Superintendent speed dating

Washington journalists were allowed to interview the finalists in the state's superintendent search in a three-day, speed-dating-like frenzy. Who is Mr. or Mrs. Right?

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Seattle's Roosevelt High School

Washington journalists were allowed to interview the finalists in the state's superintendent search in a three-day, speed-dating-like frenzy. Who is Mr. or Mrs. Right?

I’ve never tried speed dating but imagine it must be something like the media’s opportunity to meet the three finalists for the superintendent position, organized by Seattle Public Schools.

Teresa Wippel, the District’s public affairs officer, said she and a colleague developed the format so that reporters would have the opportunity to have their questions answered in a more intimate setting, rather than in a traditional press conference, where some reporters might dominate.

Over a three-day period, interviewing one candidate per day, journalists were placed in three groups of three or four, loosely organized by media, and were limited to 15 minutes of questions, posed round-robin style. The TV folks went first, followed by radio and print journalists, in the same groups each day, though one reporter from an alternative newspaper was a “group jumper,” moving from my group to another and back again.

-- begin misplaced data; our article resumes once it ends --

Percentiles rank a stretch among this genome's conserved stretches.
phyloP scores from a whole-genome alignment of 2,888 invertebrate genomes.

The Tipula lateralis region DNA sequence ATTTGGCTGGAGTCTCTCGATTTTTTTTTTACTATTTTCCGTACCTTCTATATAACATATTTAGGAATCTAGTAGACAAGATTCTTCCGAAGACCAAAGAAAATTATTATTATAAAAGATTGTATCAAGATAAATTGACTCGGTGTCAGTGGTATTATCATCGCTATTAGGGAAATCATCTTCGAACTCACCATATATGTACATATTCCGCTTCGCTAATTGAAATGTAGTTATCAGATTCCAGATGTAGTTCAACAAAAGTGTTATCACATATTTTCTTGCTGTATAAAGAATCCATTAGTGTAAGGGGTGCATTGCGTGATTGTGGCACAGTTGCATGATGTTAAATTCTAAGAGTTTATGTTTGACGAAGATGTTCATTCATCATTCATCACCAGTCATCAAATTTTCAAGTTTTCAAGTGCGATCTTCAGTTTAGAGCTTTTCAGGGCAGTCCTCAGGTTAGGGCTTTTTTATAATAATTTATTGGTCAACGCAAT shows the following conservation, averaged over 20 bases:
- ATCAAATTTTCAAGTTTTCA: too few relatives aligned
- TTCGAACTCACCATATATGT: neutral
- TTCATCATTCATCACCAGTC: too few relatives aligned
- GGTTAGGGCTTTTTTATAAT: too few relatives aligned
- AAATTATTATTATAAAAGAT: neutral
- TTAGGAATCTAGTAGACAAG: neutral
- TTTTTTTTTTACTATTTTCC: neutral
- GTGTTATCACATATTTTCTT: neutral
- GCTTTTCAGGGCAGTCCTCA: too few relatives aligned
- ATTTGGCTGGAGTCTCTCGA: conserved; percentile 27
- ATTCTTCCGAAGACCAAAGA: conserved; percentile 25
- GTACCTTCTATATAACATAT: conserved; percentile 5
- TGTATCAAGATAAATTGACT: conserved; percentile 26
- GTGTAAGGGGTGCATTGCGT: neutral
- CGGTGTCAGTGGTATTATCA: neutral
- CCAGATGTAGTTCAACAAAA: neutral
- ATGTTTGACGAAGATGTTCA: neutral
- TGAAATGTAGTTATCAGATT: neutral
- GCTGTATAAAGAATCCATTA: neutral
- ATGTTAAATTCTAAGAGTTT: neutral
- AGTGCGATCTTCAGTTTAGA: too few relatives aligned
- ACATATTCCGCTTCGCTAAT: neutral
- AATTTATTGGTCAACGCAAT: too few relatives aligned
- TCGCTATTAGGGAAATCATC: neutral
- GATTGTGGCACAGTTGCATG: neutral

The seasoned pros grumbled that a press conference with a wide array of questions would have provided all of us a broader picture of each candidate and said this was the most closed superintendent selection process in recent memory.  The savvier journalists arranged to record the sessions they were not part of.  To make the most of our allotted time, we shared our questions in advance (within groups and from group to group) and afterwards congregated outside the School Board offices to compare impressions, which probably also happens at speed dating events. We also read and watched each other’s dispatches to see what we may have missed.

I put out an informal call for question ideas and also used my own experiences as a current Seattle Public Schools parent (the only one in the group) to ask each candidate questions about how s/he would stabilize District leadership and regain the public trust; balance school oversight with building autonomy; develop expectations for and evaluate principal and teachers and raise the level of academic rigor for all students, so that a Seattle Public School education is synonymous with a world-class education.  

Here are interview highlights and my own impressions of the candidates:

Day 1:  Jose Banda.  Everyone agreed that this affable Southern Californian has a Seattle-friendly demeanor and could be a “healer,” though some wondered whether he lacks the experience to run a District as large as ours.  He works hard to build relationships, says he takes the time to understand different personalities and viewpoints, and says creating a strong governance team and building and maintaining stability will be key priorities.

Leadership is key, he says, and principals set the tone, culture and focus of schools.  We should have high expectations for all students. 

Best quote:  "Every child should be seen as the next valedictorian."